In the main, the theological sources of Muslim law in Shiism are somewhat similar to those in Sunni Islam, namely the Quran, Muhammad’s practices, consensus, and analogy.

However, for the Shias, the determination of consensus is related to the views of the imams, and more freedom is given to analogy than in Sunni Islam.

The Shia view of the Quran varies from the Sunni view, although the majority of both groups believe that the script is indistinguishable. Some Shias dispute the canonical cogency of the Uthmanic codex – the Quran as it exists today. The Shia imams have always precluded the idea of “amendment” to the Quran’s script.

Sunnis also have a less intricate religious hierarchy than Shias, and the two denominations’ interpretation of Islam’s schools of law is different.

Shias give human beings the exalted status that is given only to prophets in the Quran, often venerating clerics as saints, whereas Sunnis do not.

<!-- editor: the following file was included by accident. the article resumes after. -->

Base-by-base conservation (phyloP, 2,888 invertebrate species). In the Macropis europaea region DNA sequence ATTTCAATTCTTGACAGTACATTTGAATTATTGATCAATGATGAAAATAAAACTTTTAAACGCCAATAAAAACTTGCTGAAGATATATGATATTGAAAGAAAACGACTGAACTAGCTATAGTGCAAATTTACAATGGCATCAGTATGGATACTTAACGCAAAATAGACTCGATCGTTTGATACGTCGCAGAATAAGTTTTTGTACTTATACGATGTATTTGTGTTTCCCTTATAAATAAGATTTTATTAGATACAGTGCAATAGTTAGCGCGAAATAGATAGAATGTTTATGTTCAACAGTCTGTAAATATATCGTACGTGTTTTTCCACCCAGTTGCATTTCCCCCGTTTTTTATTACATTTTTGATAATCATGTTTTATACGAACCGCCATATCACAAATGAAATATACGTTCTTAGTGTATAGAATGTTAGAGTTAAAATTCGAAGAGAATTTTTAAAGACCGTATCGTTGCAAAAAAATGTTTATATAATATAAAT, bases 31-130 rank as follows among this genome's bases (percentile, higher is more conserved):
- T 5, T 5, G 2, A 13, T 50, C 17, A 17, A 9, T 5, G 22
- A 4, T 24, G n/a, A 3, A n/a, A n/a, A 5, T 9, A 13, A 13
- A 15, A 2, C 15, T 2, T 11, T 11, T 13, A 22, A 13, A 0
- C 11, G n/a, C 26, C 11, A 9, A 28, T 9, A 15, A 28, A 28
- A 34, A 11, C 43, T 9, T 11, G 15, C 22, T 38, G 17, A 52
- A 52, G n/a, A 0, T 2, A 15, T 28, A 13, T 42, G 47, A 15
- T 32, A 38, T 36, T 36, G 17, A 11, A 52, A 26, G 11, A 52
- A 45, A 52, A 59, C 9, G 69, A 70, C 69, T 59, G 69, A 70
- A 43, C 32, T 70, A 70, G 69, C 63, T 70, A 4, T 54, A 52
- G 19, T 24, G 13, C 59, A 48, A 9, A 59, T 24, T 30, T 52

The anti-Shia propaganda has reached such an extent that the mainstream media all over the predominantly Sunni countries continually present Iran, and the Shias in general, in bad light while sightlessly exalting Saudi Arabia.

Some countries have strict policies against other Islamic sects for their political expediency by endorsing only the Sunni faith, including a complete ban on Shia Islam, purportedly to avoid the bursting forth of vehemence and violence between the two beliefs.

Due to decades of the Saudi support, Shia Islam is vehemently despised and Shia Muslims are oppressed in many countries; their prayers, congregations and activities are prohibited, to the extent that some states engage in the disappearances of Shia preachers and disciples.

Nevertheless, the sore inflicted about 1,400 years ago that split Muslims into these two major denominations has remained till today and has become almost impossible to heal.

The only conceivable way to resolve and bring calm to the centuries-old quagmire is not through suppression and violence but to adopt dialogues, with understanding and tolerance for each other.

Moaz Nair is an FMT reader.

The views expressed are those of the author and do not necessarily reflect those of FMT.